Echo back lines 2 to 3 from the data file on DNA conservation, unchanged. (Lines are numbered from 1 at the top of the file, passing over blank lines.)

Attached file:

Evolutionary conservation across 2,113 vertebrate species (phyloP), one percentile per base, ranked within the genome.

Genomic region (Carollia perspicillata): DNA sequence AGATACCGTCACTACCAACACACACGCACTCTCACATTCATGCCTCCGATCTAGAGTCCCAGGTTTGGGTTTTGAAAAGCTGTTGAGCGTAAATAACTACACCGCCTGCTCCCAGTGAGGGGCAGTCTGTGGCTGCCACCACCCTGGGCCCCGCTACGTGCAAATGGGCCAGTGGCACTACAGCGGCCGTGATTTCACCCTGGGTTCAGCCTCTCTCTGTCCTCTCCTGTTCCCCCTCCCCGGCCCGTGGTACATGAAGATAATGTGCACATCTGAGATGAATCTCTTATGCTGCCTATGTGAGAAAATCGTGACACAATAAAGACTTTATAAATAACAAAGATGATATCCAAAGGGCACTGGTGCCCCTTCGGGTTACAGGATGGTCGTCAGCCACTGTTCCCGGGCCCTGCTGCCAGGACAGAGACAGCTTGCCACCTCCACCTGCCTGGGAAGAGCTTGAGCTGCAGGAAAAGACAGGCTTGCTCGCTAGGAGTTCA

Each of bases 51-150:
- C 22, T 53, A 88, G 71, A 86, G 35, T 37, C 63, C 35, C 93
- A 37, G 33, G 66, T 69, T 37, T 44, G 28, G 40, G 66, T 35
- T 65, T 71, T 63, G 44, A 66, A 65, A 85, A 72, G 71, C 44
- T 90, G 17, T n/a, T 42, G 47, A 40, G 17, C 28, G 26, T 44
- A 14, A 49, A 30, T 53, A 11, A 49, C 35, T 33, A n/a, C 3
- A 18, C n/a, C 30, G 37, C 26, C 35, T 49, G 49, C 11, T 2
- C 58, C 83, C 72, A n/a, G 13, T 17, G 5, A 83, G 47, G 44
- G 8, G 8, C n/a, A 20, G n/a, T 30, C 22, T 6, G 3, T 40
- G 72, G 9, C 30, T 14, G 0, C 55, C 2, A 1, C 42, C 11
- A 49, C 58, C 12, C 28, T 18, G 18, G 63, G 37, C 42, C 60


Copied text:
Genomic region (Carollia perspicillata): DNA sequence AGATACCGTCACTACCAACACACACGCACTCTCACATTCATGCCTCCGATCTAGAGTCCCAGGTTTGGGTTTTGAAAAGCTGTTGAGCGTAAATAACTACACCGCCTGCTCCCAGTGAGGGGCAGTCTGTGGCTGCCACCACCCTGGGCCCCGCTACGTGCAAATGGGCCAGTGGCACTACAGCGGCCGTGATTTCACCCTGGGTTCAGCCTCTCTCTGTCCTCTCCTGTTCCCCCTCCCCGGCCCGTGGTACATGAAGATAATGTGCACATCTGAGATGAATCTCTTATGCTGCCTATGTGAGAAAATCGTGACACAATAAAGACTTTATAAATAACAAAGATGATATCCAAAGGGCACTGGTGCCCCTTCGGGTTACAGGATGGTCGTCAGCCACTGTTCCCGGGCCCTGCTGCCAGGACAGAGACAGCTTGCCACCTCCACCTGCCTGGGAAGAGCTTGAGCTGCAGGAAAAGACAGGCTTGCTCGCTAGGAGTTCA

Each of bases 51-150: